Researchers from Rice University unveiled a new multi-antenna technology that could help wireless providers keep pace with the voracious demands of data-hungry smartphones and tablets. The technology aims to dramatically increase network capacity by allowing cell towers to simultaneously beam signals to more than a dozen customers on the same frequency.
Details about the new technology, dubbed Argos, were presented at the Association for Computing Machinery’s MobiCom 2012 wireless research conference in Istanbul. Argos is under development by researchers from Rice, Bell Labs and Yale University. A prototype built at Rice this year uses 64 antennas to allow a single wireless base station to communicate directly to 15 users simultaneously with narrowly focused directional beams.
Thanks to the growing popularity of smartphones and other data-hungry devices, the demand for mobile data is expected to grow 18-fold within the next five years. To meet demand, wireless carriers are scrambling to boost network capacity by installing more wireless base stations and shelling out billions of dollars for the rights to broadcast on additional frequencies.
In tests at Rice, Argos allowed a single base station to track and send highly directional beams to more than a dozen users on the same frequency at the same time. The upshot is that Argos could allow carriers to increase network capacity without acquiring more spectrum.
“The technical term for this is multi-user beamforming,” said Argos project co-leader Lin Zhong, associate professor of electrical and computer engineering and of computer science at Rice. “The key is to have many antennas, because the more antennas you have, the more users you can serve.”
Zhong said the theory for multi-user beamforming has been around for quite some time, but implementing technology has proven extremely difficult. Prior to Argos, labs struggled to roll out prototype test beds with a handful of antennas.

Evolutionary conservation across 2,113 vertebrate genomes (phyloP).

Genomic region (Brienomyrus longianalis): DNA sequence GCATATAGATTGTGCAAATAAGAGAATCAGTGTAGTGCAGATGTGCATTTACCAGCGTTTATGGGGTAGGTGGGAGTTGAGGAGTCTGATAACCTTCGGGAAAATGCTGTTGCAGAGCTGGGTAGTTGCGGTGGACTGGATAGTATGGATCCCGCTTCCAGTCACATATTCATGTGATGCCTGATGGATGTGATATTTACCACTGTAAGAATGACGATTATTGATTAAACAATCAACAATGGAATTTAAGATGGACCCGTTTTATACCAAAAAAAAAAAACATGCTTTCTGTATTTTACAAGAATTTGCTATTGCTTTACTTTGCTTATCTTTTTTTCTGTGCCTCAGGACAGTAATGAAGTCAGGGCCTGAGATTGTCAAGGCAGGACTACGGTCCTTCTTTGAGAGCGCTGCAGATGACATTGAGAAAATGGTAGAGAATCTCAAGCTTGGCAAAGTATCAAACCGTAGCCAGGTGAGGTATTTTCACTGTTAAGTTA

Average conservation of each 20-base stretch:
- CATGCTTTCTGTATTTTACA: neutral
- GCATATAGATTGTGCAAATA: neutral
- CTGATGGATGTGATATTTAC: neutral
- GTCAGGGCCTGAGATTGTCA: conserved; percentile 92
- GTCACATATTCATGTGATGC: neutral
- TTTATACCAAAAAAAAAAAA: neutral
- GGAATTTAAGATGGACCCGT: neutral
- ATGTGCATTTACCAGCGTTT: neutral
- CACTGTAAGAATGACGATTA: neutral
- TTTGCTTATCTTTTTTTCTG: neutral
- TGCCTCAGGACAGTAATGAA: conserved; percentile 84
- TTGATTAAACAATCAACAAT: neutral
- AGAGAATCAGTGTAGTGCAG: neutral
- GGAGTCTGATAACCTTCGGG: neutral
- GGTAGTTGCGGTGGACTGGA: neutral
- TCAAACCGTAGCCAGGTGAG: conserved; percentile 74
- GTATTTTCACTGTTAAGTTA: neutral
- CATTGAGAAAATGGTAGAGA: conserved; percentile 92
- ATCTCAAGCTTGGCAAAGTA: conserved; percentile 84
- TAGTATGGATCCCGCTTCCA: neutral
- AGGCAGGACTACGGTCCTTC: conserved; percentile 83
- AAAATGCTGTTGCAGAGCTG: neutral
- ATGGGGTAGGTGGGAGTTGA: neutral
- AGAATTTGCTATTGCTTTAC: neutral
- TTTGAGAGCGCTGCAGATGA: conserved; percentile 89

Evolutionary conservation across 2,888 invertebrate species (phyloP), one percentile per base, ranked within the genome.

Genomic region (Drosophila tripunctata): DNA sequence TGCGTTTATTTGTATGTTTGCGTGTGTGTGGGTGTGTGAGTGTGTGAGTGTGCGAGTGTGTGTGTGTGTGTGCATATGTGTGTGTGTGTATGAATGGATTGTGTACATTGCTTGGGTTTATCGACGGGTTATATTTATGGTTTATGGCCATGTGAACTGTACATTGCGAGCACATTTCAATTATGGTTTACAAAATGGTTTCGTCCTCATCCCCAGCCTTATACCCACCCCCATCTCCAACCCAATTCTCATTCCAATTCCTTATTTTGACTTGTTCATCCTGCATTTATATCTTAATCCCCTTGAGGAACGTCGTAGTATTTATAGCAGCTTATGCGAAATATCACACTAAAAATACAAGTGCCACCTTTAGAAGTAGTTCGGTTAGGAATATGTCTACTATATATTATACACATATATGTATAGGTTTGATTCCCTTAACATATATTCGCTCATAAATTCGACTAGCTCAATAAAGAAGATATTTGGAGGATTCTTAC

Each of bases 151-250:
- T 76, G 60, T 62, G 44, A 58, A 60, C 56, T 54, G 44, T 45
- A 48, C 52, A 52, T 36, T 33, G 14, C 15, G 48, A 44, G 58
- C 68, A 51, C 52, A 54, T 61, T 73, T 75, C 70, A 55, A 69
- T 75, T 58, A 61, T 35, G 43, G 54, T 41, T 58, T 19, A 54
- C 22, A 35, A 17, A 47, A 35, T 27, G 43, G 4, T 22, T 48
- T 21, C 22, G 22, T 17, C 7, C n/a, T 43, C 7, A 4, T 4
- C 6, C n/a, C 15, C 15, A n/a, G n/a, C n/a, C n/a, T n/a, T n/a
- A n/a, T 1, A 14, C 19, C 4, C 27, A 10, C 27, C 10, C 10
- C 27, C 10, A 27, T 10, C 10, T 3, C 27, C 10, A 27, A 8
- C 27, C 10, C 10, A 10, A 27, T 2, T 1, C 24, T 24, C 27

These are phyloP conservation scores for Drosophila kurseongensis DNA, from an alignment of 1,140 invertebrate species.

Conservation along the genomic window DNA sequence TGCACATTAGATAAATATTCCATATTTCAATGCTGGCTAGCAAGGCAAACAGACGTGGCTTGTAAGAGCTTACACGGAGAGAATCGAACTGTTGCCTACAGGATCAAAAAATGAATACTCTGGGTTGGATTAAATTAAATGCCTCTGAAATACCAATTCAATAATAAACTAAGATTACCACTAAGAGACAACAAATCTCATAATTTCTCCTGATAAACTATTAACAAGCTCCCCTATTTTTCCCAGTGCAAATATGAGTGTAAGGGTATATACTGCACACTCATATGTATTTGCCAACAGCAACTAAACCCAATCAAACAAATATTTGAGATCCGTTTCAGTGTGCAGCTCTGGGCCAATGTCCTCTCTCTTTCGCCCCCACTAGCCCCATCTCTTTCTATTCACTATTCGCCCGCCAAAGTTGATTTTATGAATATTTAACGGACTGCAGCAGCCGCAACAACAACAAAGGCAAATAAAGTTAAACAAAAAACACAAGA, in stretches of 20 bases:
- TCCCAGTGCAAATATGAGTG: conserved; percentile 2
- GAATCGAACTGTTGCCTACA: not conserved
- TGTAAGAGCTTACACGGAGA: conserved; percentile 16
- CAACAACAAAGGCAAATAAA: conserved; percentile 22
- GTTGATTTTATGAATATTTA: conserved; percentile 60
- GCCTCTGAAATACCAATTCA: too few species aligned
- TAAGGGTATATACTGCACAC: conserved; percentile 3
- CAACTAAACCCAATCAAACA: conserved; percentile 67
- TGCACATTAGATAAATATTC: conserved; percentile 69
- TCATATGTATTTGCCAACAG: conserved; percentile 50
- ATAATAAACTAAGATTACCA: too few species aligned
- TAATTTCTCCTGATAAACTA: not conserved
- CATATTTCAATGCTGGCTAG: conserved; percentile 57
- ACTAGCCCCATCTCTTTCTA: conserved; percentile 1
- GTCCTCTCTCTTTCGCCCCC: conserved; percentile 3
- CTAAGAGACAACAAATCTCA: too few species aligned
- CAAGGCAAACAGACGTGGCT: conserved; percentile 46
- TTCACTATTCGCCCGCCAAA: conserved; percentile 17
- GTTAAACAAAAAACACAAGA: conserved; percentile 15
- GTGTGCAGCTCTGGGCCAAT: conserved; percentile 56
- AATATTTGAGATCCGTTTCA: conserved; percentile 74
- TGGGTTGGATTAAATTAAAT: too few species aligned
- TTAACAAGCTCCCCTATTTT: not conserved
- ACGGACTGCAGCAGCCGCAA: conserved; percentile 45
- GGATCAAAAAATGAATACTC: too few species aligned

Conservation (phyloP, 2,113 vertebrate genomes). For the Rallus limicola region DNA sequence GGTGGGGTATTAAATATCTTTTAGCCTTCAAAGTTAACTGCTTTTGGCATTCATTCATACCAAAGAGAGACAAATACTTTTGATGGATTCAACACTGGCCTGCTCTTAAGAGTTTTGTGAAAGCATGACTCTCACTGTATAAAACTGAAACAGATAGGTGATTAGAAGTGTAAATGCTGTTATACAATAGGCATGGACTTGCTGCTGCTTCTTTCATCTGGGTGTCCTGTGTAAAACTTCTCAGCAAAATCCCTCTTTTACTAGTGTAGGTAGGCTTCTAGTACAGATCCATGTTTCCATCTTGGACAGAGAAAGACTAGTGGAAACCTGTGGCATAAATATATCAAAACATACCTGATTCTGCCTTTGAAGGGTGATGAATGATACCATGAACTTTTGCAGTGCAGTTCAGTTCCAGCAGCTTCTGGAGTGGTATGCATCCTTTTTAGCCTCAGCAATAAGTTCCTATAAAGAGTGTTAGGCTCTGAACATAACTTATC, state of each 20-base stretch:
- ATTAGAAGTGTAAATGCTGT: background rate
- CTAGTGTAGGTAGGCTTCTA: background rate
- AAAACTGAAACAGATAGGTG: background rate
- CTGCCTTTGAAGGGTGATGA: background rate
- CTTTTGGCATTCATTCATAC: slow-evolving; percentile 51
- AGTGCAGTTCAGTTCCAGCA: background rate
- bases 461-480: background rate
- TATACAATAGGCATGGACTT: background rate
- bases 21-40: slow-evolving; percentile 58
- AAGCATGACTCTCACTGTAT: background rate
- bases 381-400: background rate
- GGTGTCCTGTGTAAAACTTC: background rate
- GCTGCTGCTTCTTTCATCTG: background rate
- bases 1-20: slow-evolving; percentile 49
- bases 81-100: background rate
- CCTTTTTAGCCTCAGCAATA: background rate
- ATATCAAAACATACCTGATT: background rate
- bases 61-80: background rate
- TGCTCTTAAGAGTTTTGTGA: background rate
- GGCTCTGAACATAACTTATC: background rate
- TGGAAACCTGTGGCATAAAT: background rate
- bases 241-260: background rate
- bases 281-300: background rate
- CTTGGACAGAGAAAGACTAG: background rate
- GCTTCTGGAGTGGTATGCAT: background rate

“There are all kinds of technical challenges related to synchronization, computational requirements, scaling up and wireless standards,” he said. “People have really questioned whether this is practical, so it’s significant that we’ve been able to create a prototype that actually demonstrates that this works.”
Argos presents new techniques that allow the number of antennas on base stations to grow to unprecedented scales. The Argos prototype, which was built by Rice graduate student Clayton Shepard, uses an array of 64 antennas and off-the-shelf hardware — including several dozen open-access test devices called WARP boards that were invented at Rice’s Center for Multimedia Communications. In tests, Argos was able to simultaneously beam signals to as many as 15 users on the same frequency. For wireless carriers, that performance would translate to more than a six-fold increase in network capacity. Zhong said the base-station design can be scaled up to work with hundreds of antennas and several dozen concurrent users, which would result in much higher capacity gains.
“There’s also a big payoff in energy savings,” Shepard said. “The amount of power you need for transmission goes down in proportion to the number of antennas you have. So in Argos’ case, we need only about one-sixty-fourth as much energy to serve those 15 users as you would need with a traditional antenna.”
Zhong and Shepard said Argos is at least five years away from being available on the commercial market. It would require new network hardware and a new generation of smartphones and tablets. It might also require changes in wireless standards. Those are big hurdles, but Zhong said the potential benefits of multi-user beamforming technology make it a very likely next big step for the wireless industry.
“The bandwidth crunch is here, and carriers need options,” Zhong said. “They’re going to pay close attention to any new technologies that may allow them to serve more customers with fewer resources.”
Research co-authors include Hang Yu and Narendra Anand, both of Rice; Li Erran Li and Tom Marzetta, both of Bell Labs; and Yang Richard Yang of Yale University. The research was supported by the National Science Foundation, Bell Labs, Alcatel Lucent and the Air Force Office of Sponsored Research.